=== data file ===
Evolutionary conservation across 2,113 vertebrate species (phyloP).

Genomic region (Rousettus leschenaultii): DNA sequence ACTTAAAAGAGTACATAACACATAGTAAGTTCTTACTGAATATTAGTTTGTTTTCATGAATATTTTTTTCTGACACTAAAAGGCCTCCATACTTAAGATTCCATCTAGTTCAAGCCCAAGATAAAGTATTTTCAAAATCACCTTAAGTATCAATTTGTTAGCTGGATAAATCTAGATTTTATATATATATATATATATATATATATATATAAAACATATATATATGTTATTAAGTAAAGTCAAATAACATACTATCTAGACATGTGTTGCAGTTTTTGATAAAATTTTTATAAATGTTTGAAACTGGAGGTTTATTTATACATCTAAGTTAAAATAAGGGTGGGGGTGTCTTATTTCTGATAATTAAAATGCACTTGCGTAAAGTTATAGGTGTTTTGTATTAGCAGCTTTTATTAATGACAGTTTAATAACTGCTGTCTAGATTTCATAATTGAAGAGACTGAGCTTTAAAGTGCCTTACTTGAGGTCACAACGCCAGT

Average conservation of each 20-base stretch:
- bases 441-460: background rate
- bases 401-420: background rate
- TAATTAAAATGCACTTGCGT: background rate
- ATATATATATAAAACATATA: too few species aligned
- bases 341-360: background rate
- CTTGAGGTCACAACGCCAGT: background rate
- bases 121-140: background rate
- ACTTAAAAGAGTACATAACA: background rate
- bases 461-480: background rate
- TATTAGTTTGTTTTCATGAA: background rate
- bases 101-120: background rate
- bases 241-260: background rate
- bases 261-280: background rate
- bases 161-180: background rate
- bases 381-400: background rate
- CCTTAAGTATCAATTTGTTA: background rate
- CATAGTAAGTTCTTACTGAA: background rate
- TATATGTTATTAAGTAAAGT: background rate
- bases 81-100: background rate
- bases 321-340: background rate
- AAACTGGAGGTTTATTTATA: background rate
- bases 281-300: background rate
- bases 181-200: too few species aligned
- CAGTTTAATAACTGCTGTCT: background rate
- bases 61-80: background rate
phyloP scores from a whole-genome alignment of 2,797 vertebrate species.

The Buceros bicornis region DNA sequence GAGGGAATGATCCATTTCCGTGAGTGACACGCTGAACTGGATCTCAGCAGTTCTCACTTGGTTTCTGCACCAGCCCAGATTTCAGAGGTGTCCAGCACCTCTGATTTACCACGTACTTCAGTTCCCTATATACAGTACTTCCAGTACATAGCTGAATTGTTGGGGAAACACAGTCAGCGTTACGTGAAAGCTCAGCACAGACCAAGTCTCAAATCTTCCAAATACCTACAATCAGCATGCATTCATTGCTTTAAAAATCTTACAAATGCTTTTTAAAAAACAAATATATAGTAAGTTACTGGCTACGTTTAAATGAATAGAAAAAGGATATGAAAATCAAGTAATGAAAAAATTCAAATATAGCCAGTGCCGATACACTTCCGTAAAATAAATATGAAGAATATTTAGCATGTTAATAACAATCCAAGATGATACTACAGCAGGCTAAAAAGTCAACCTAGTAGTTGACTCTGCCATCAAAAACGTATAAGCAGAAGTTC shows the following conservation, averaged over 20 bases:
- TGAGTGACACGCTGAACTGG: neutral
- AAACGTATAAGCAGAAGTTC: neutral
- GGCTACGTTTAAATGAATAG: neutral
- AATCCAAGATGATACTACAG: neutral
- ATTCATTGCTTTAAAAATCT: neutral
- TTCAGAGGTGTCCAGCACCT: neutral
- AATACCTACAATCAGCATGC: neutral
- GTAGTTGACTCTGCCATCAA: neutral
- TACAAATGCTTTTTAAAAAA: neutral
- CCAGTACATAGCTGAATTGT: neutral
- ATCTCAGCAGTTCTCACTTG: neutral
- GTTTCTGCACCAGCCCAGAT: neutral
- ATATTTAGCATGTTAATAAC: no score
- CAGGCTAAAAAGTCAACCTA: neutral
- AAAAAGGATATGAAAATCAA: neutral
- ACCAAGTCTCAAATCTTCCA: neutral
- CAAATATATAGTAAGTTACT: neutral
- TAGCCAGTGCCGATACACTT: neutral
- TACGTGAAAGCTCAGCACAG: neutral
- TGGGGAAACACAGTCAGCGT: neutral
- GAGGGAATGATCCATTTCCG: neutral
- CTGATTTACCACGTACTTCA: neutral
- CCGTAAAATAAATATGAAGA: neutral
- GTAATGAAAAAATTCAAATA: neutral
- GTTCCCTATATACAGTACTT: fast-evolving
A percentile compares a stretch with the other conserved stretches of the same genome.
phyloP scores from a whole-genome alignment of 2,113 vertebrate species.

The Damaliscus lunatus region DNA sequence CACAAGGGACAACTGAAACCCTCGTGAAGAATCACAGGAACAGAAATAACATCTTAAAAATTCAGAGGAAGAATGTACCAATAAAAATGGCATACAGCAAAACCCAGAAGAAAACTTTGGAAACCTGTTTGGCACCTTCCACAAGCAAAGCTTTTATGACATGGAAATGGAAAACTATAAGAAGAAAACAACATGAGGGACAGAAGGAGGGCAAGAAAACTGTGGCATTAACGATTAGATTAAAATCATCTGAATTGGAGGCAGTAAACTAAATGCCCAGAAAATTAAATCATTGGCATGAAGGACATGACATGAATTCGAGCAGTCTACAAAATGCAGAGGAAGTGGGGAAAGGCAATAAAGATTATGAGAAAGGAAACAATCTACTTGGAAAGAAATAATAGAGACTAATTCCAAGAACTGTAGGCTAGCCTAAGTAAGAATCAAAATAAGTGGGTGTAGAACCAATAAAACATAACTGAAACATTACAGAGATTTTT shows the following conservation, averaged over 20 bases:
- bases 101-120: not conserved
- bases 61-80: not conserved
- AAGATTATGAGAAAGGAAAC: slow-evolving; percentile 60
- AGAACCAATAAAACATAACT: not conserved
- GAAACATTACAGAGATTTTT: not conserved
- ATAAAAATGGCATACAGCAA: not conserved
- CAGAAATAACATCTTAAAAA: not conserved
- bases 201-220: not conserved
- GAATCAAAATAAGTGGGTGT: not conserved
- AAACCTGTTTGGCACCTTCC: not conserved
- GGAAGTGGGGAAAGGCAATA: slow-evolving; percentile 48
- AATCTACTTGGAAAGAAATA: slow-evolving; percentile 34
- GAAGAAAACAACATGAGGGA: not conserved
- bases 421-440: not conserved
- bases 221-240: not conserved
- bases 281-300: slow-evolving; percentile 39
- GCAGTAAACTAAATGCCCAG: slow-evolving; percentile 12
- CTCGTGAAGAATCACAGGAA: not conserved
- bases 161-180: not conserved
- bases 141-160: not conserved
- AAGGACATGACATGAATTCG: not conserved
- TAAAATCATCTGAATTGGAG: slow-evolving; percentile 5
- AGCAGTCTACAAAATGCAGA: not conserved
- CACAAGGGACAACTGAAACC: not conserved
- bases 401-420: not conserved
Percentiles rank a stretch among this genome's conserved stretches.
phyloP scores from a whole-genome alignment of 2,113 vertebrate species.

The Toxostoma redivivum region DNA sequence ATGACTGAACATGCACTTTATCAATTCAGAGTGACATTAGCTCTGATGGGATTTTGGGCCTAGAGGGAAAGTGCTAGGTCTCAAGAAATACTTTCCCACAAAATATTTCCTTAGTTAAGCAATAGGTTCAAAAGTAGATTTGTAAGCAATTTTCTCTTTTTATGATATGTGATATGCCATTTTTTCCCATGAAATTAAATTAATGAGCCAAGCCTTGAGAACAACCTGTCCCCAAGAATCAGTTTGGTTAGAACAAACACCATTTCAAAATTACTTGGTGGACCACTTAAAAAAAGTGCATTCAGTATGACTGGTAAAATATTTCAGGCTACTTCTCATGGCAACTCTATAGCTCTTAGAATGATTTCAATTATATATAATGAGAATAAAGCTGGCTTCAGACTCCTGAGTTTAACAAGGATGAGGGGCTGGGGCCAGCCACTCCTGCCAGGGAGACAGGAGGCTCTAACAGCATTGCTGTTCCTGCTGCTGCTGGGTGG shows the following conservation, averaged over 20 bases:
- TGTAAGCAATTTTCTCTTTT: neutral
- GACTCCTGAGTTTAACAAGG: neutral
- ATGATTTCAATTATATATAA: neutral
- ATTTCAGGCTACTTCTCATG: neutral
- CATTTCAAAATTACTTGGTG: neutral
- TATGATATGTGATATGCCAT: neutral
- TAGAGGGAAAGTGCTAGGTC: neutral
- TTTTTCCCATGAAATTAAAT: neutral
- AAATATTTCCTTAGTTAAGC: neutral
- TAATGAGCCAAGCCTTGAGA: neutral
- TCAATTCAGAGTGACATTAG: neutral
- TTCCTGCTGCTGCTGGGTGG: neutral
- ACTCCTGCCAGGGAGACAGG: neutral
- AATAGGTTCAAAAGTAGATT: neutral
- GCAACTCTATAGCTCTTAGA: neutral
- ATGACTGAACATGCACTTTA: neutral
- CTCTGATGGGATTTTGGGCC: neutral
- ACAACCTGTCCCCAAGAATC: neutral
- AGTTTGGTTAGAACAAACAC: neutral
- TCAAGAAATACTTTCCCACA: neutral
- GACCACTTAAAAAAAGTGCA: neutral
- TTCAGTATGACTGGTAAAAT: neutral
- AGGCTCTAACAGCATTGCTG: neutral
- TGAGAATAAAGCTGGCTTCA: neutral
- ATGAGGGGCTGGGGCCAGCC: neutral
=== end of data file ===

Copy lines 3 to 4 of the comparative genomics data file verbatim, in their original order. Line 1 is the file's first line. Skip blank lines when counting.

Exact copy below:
Average conservation of each 20-base stretch:
- bases 441-460: background rate